My task was to teach English, practical English. So if the women for instance went to the hospital and couldn’t speak Greek, a little English would be useful. The majority of the women at the Amina Centre, a specialized centre for psychosocial services for displaced women in Athens, were from Syria and Afghanistan with a few French-speaking African women. They were referred to Amina by other organisations and then complete the registration process in order to be able to visit regularly.
We started with the basics: greetings, the body and its ailments, languages and nationalities (Do you speak …. ?) colors, clothes, breakfast and lunch foods, going to the market or the supermarket, the date and the days, the weather, the seasons, asking for directions and hopefully understanding the response! Sometimes they asked for things like words for clothes. Depending on their level of education they absorbed the lessons at varying degrees. Some wanted to copy the words from the white board, others just couldn’t. One illiterate woman in particular repeated very easily by ear, so we just didn't bother with copying the words. She did the ABC session before the main class. A few were more advanced and they would help the others, sometimes translating for them. I had no way of checking whether what they said was right or not. Each class ended with a song. ‘Heads, shoulders, knees and toes’ or ‘Row, row, row your boat’.
But let me describe the atmosphere at SAO Association’s Amina Centre. When the women arrive they sign in, proceed to the kitchen at the back of the courtyard and take their snack, coffee or tea. At Amina Centre a number of services are available: washing machines, a fully equipped barrier free shower, sewing machines, knitting and crochet needles with yarn, Wi-Fi, and various classes like Greek, English and Yoga. Diapers, wipes, sanitary napkins and condoms are given out on request. Doctors from various NGOs provide consultations. The staff includes a social worker to help with different administrative issues and a psychologist who talks individually with the women. Of course the staff also includes translators/interpreters for Farsi, Arabic and French into English or Greek, but English is the lingua franca spoken by all the permanent staff. Without the linguists, communication and assistance would be impossible!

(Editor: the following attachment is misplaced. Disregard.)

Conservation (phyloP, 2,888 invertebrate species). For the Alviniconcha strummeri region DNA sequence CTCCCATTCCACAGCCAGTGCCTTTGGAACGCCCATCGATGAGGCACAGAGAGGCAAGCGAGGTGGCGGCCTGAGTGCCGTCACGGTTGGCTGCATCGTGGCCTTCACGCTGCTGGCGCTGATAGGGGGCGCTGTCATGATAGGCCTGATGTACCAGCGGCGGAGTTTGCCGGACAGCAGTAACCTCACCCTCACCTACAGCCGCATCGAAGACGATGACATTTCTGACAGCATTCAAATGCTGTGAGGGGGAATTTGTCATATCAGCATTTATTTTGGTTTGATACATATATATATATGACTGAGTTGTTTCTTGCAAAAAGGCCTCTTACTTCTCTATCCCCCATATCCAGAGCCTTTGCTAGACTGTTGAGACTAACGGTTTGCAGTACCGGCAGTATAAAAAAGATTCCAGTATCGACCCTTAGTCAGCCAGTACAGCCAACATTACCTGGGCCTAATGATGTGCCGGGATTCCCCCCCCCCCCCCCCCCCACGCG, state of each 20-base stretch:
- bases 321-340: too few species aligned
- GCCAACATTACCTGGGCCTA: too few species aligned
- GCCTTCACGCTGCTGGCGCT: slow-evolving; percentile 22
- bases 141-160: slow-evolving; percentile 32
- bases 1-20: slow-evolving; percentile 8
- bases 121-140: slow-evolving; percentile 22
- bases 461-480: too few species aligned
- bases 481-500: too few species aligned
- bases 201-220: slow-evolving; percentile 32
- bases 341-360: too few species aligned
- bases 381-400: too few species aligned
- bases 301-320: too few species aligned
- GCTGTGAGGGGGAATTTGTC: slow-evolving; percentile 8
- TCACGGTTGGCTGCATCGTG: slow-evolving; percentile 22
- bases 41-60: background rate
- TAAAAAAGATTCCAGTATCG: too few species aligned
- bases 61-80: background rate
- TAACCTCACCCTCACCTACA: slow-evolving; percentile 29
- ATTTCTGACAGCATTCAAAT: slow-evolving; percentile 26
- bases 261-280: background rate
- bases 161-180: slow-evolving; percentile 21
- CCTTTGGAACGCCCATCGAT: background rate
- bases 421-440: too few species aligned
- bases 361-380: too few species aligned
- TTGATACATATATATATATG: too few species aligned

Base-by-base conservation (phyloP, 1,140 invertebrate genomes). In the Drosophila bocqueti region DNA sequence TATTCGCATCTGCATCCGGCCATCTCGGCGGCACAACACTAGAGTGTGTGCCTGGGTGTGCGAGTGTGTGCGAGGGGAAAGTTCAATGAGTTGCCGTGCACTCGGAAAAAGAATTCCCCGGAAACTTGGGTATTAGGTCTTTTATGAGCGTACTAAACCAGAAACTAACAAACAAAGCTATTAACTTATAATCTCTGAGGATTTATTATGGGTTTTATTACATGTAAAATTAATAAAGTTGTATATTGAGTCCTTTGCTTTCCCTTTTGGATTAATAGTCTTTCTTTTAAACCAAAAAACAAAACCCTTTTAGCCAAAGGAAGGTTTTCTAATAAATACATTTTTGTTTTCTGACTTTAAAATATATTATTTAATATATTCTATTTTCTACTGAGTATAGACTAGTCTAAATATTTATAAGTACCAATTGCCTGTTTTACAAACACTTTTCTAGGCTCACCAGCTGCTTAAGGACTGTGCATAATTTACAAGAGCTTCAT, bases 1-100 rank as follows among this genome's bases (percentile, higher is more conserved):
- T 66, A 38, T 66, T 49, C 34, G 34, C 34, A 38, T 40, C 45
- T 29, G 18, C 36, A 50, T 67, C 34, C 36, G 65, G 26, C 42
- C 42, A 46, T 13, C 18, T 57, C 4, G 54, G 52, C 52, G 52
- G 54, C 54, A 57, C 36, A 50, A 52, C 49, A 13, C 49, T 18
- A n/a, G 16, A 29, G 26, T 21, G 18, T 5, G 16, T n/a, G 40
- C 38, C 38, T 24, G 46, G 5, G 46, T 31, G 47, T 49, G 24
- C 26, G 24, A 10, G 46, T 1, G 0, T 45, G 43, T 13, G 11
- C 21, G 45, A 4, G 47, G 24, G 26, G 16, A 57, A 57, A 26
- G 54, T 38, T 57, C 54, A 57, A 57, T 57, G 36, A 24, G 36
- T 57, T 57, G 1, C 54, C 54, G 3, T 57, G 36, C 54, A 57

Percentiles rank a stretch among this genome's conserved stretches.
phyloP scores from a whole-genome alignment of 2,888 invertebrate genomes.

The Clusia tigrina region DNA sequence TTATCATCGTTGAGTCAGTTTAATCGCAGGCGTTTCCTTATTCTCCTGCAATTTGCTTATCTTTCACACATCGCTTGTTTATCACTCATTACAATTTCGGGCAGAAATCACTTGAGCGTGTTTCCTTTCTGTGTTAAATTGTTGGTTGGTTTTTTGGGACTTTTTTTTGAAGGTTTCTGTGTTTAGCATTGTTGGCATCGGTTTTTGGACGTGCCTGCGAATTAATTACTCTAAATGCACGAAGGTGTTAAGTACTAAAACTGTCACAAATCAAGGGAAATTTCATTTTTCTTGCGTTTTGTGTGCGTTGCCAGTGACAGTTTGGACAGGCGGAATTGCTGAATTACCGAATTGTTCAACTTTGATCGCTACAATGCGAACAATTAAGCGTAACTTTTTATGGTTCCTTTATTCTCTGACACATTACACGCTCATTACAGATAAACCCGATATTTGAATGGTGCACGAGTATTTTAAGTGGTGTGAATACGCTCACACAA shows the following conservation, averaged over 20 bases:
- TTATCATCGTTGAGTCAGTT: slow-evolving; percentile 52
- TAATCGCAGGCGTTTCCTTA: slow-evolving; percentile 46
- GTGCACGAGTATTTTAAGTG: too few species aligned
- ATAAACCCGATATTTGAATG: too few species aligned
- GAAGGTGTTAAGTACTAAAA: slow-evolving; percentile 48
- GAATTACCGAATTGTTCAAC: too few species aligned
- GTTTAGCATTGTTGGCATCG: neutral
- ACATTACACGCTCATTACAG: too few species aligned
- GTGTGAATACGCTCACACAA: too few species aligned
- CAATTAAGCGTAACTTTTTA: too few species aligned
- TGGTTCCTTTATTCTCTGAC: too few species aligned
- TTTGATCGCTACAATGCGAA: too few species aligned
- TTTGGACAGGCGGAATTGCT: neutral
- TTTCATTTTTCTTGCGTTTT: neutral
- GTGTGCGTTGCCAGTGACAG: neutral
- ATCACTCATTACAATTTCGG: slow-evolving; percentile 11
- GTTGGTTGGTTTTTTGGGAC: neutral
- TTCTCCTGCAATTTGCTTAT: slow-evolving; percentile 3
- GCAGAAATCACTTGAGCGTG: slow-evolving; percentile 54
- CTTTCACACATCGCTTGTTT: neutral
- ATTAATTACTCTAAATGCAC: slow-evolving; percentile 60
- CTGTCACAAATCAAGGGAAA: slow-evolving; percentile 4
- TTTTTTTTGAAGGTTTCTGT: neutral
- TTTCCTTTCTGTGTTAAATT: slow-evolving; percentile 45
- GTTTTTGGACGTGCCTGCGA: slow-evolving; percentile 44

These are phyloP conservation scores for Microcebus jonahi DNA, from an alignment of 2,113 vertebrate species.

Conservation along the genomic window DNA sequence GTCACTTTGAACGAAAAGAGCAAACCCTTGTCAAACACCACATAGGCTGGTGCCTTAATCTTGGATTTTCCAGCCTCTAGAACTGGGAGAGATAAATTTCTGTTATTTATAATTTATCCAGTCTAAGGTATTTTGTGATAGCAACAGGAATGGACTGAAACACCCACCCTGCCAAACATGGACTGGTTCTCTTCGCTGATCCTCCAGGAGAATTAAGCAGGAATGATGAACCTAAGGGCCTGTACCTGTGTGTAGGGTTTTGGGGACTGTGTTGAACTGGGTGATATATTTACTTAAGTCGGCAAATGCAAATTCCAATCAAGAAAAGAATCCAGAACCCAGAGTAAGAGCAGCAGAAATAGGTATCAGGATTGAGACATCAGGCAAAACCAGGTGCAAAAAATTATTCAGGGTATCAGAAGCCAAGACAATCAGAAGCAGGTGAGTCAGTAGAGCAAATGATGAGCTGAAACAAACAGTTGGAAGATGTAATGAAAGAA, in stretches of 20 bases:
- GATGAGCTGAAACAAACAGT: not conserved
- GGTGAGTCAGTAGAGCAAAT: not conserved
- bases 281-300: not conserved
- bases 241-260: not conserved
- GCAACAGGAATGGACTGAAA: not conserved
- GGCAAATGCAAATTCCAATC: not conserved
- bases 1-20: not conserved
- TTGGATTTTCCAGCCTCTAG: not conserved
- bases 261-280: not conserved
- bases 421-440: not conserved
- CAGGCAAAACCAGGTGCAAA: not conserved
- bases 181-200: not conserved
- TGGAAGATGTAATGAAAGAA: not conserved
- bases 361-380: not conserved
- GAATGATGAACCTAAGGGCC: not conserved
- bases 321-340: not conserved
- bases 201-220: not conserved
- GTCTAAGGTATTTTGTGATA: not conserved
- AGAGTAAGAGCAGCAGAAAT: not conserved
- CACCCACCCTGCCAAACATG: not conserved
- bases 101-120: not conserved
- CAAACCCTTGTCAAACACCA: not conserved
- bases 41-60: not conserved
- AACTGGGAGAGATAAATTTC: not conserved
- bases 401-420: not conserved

The main building has a big living room area with couches, armchairs and a playpen and toys for toddlers. There is a big table with four sewing machines where they can also do other crafts with the help of volunteers or staff. When there are many women it is like a beehive: conversations amongst small groups of women, some doing their hair or their nails, some are cutting out fabric to sew something, and of course occasionally babies crying for attention. Upstairs there are the office and the multi-purpose classroom/consultation room.
It would be hypocritical on my part not to mention that during the first few days I was somewhat perplexed at the fact that almost all of the women wore either the hijab or a scarf and many wore black robes. I learned to distinguish the Afghan women from the Syrian women by the way they wore their scarf or hijab. Some women are dressed western style and do not wear a headscarf but are the minority. It was not easy for me to learn their somewhat exotic names in the beginning, especially because I didn’t have the same pupils every day. They came when they could. I taught whoever was there.
A couple of the mothers came to class with toddlers. It took awhile to get them to play without disturbing the class and sometimes the mother would nurse the baby. In theory they were supposed to leave the babies downstairs but sometimes the 18-month olds or 2-year olds just would not leave their mothers and I did not want to deprive their mothers of the English class.